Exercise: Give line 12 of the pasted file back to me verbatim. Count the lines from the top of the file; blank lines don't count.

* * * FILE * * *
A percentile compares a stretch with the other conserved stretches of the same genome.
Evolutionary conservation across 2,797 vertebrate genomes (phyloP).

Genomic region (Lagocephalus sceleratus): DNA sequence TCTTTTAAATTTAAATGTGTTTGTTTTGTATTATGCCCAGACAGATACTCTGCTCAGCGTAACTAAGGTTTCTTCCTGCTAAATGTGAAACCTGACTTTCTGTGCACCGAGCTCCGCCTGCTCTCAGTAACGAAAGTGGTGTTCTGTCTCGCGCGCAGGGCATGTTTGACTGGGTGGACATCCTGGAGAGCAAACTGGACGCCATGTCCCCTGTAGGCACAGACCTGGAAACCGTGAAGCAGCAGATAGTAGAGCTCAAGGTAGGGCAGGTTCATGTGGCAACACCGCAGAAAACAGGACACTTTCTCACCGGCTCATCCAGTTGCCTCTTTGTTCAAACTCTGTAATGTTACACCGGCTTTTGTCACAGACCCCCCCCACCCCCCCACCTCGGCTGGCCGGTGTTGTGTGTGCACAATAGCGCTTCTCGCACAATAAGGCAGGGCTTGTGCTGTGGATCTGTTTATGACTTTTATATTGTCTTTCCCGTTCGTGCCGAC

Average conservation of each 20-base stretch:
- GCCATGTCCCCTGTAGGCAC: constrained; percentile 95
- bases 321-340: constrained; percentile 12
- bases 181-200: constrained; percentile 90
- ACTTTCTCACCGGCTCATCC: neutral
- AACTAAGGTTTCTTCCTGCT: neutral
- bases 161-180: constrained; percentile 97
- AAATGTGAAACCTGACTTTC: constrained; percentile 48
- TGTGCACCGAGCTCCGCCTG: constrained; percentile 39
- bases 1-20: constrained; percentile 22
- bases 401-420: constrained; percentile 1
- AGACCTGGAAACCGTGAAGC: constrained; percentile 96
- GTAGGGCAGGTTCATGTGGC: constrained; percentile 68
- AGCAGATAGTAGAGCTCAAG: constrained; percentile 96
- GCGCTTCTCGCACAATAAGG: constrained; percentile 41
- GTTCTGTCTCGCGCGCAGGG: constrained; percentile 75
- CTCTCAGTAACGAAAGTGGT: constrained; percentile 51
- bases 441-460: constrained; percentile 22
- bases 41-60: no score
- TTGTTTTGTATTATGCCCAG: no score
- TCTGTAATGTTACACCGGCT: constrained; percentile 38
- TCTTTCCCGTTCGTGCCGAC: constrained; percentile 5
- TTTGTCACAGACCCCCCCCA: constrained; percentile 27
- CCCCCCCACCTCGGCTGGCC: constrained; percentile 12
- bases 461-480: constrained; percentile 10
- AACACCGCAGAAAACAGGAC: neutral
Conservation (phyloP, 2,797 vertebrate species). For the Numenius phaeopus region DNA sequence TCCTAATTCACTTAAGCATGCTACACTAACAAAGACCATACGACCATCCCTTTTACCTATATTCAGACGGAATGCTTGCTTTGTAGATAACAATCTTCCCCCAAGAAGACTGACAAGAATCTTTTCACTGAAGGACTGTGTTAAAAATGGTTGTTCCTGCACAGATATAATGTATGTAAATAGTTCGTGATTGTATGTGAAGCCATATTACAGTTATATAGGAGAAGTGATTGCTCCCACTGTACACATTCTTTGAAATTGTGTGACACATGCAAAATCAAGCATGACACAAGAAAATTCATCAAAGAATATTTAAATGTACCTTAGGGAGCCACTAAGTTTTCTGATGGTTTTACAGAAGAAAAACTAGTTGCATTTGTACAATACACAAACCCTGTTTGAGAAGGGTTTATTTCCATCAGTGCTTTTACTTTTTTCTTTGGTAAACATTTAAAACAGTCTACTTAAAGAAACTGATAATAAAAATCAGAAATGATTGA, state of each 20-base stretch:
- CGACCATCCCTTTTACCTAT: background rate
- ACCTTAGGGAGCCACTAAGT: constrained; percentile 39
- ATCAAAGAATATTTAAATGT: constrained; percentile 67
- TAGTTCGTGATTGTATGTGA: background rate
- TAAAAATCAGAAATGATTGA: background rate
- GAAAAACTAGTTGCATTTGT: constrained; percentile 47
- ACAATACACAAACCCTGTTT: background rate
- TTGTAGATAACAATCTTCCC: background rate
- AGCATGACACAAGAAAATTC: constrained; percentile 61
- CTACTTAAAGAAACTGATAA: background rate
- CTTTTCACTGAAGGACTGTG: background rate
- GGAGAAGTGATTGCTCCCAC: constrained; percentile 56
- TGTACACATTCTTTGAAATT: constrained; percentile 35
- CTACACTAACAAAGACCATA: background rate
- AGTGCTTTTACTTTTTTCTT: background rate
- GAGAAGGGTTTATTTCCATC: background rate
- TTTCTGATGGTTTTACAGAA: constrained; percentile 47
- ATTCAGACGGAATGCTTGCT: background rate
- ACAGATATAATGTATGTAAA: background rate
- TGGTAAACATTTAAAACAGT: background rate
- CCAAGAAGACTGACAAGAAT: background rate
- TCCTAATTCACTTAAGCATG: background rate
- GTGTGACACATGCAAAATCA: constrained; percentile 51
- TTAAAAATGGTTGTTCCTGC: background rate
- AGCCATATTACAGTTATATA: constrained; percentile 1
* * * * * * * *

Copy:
- TGTGCACCGAGCTCCGCCTG: constrained; percentile 39